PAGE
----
People with diabetes often hear opinions about what foods are okay to eat or not. But what’s the truth? Here is some perspective about peaches from Timika Chambers, CDCES.
In late spring, peaches begin their growing season, and many people, including those diagnosed with diabetes, look forward to enjoying their fuzzy skin and juicy sweet flesh. Although peaches can be enjoyed by themselves, they add tons of flavor and natural sweetness to many recipes, including kabobs, pies, preserves, and salads. Many people enjoy peaches in their favorite desserts such as cobblers, crisps, and peach pies due to canning.
Peaches are classified into three groups: freestone, clingstone, and semi-freestone. Clingstones are considered the sweetest of the three. Approximately 300 peaches grow in the United States, and over 2000 varieties are grown globally.
Can people with diabetes eat peaches?
Like many fruits, peaches can be enjoyed without the fear of elevated blood sugars via self-assessment (regular blood sugar assessment), proper planning, and by eating a well-balanced and proportioned meal. Be mindful of your diabetes treatment plan and eat in moderation.
History of Peaches
Research reveals that peaches originated in China around 1000 BCE. China considers the peach tree to be the tree of life and symbolizes eternal life and peace. Spanish explorers brought peaches to South America, and by the 1600s, they were in Mexico. Originally, peaches were grown by the higher social classes until commercial farming in the 19th century. California produces 50% of peaches and approximately 175 varieties.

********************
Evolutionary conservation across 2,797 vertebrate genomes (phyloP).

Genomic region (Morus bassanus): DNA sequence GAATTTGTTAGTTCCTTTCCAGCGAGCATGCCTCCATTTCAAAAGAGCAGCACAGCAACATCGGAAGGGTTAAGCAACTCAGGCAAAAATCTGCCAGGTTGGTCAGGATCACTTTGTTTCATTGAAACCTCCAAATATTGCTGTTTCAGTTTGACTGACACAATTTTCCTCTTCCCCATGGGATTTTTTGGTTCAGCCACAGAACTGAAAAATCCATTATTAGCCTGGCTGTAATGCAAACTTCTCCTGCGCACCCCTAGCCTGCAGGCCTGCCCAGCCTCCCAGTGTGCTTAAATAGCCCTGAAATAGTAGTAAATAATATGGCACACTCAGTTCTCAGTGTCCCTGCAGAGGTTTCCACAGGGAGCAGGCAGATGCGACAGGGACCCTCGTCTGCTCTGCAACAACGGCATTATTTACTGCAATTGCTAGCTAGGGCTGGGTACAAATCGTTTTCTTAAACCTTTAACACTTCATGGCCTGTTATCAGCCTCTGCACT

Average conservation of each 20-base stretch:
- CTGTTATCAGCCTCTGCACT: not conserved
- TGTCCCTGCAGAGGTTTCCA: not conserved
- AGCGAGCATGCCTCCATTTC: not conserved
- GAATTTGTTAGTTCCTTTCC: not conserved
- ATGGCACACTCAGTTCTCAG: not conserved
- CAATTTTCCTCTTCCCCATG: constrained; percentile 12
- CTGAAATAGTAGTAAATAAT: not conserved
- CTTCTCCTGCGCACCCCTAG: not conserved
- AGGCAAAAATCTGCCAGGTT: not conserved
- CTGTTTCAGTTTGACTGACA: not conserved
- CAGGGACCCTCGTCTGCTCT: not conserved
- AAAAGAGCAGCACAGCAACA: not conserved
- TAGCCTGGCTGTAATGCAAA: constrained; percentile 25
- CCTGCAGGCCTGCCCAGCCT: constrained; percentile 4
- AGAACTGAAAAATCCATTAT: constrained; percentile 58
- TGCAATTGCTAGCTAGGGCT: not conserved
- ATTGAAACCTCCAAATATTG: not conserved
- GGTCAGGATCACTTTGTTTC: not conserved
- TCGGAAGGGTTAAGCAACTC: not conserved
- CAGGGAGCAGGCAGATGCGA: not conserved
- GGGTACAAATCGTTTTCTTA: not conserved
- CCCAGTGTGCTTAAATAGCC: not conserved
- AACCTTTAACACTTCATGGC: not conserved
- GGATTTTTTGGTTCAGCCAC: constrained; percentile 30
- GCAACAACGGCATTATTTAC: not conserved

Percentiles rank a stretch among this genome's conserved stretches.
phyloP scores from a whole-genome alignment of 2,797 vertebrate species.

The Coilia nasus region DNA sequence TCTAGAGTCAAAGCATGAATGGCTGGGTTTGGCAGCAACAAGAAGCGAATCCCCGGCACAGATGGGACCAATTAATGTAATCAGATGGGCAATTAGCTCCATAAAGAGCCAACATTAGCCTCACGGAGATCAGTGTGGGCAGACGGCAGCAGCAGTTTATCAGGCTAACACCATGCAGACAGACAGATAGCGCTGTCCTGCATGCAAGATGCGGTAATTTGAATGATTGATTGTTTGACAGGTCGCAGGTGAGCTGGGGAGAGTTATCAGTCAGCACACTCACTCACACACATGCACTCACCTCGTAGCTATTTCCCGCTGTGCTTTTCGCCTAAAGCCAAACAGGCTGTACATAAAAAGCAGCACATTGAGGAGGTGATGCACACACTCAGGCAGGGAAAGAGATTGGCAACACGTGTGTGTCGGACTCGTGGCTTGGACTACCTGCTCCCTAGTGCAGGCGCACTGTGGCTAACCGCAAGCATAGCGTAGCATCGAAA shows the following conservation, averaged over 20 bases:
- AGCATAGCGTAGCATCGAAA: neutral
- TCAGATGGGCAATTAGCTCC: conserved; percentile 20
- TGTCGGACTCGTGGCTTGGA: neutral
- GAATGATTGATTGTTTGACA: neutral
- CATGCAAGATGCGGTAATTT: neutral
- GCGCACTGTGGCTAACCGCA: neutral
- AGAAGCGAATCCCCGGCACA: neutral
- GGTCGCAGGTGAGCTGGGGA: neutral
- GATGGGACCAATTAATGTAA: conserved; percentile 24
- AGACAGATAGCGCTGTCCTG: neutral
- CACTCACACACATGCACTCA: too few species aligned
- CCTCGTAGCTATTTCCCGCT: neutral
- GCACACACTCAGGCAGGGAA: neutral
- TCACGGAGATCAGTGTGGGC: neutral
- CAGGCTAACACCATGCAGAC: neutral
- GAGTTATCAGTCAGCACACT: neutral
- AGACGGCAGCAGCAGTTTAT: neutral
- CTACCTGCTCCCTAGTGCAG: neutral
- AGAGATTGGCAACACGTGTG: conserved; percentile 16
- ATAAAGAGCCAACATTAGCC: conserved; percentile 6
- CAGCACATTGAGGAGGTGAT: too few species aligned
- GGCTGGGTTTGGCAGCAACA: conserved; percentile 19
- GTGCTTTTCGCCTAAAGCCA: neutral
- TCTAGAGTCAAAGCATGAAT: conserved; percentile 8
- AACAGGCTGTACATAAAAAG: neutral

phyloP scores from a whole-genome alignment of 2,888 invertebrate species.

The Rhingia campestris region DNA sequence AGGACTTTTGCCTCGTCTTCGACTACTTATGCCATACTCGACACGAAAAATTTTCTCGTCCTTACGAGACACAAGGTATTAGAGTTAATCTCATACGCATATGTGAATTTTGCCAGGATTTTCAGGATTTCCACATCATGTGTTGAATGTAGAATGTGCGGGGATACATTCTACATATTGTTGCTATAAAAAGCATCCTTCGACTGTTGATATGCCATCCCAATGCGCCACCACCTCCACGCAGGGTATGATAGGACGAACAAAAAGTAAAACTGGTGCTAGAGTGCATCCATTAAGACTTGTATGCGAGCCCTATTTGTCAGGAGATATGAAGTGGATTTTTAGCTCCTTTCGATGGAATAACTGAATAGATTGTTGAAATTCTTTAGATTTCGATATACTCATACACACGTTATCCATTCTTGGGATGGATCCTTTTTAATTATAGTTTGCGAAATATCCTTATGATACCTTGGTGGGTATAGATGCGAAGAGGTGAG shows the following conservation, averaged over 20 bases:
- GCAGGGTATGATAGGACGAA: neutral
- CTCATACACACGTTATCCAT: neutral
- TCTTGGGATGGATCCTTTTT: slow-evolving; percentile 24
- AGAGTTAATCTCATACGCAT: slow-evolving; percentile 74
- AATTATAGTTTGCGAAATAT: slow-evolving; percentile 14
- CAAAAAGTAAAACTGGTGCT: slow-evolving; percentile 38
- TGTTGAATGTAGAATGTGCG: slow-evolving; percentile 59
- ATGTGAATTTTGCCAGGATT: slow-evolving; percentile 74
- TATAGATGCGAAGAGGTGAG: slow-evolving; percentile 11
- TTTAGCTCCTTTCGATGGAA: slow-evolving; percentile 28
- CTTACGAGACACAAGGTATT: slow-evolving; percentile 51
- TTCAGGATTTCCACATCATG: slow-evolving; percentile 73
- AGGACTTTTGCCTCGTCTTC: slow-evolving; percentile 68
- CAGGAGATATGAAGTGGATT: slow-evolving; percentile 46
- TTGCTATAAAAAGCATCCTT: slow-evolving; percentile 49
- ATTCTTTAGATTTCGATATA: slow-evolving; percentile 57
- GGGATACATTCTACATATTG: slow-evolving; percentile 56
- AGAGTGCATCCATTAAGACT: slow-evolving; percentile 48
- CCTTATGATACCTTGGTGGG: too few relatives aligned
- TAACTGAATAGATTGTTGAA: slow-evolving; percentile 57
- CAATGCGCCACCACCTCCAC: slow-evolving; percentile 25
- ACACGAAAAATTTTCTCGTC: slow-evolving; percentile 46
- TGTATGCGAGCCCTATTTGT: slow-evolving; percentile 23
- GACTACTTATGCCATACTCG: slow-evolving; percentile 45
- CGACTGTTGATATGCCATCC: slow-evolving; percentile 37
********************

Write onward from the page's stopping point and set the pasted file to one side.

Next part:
Did you Know?
The juice of peaches can be found in certain cosmetics.
The way to ripen peaches is to place them in a brown paper bag for 2-3 days.
Nectarines are one of the varieties of peaches.
Along with apples and pears, peaches belong to the rose family.
Yellow varieties are rich in vitamin A.
Georgia is known as the peach state for the quality of peaches the state produces.
Nutritional Facts About Peaches
Peaches fall into the category of low glycemic, fat(0.5mg), and sodium food. One medium peach contains 60 calories, 1 gram of protein, 15 mg of Potassium (5% of daily value), and 15 grams of carbohydrates, whereas one small peach contains approximately 12 grams of carbohydrates.
When we think about nutritional facts, think about the benefits that will help optimize your health. As you know, PDWDs are at an increased risk of digestive issues, heart disease, and poor circulation, leading to delayed skin healing. Some of the potential benefits of some of the nutrients found in peaches are listed below.
6% of Vitamin A (help with the eye, immune, and skin health),
15% of Vitamin C (help in healing and immune function and helps absorb Iron),
2% of Iron (help in healing, brain, and muscle function, and oxygenation of the body), and
2 grams of fiber (help with improving digestion, cholesterol levels, and blood pressure).
If you are looking for some healthy peach recipes, check out the links below.
Peach Health and Safety
Keep in mind that fruits can be recalled as with other foods. To keep up-to-date with recalls and other notifications, go to the Food and Drug Administration (FDA) website.
Remember that you are worth finding the right meal plan for yourself. Your nutritional needs will change depending on your activity level, age, desired goals, and weight.
To your best health!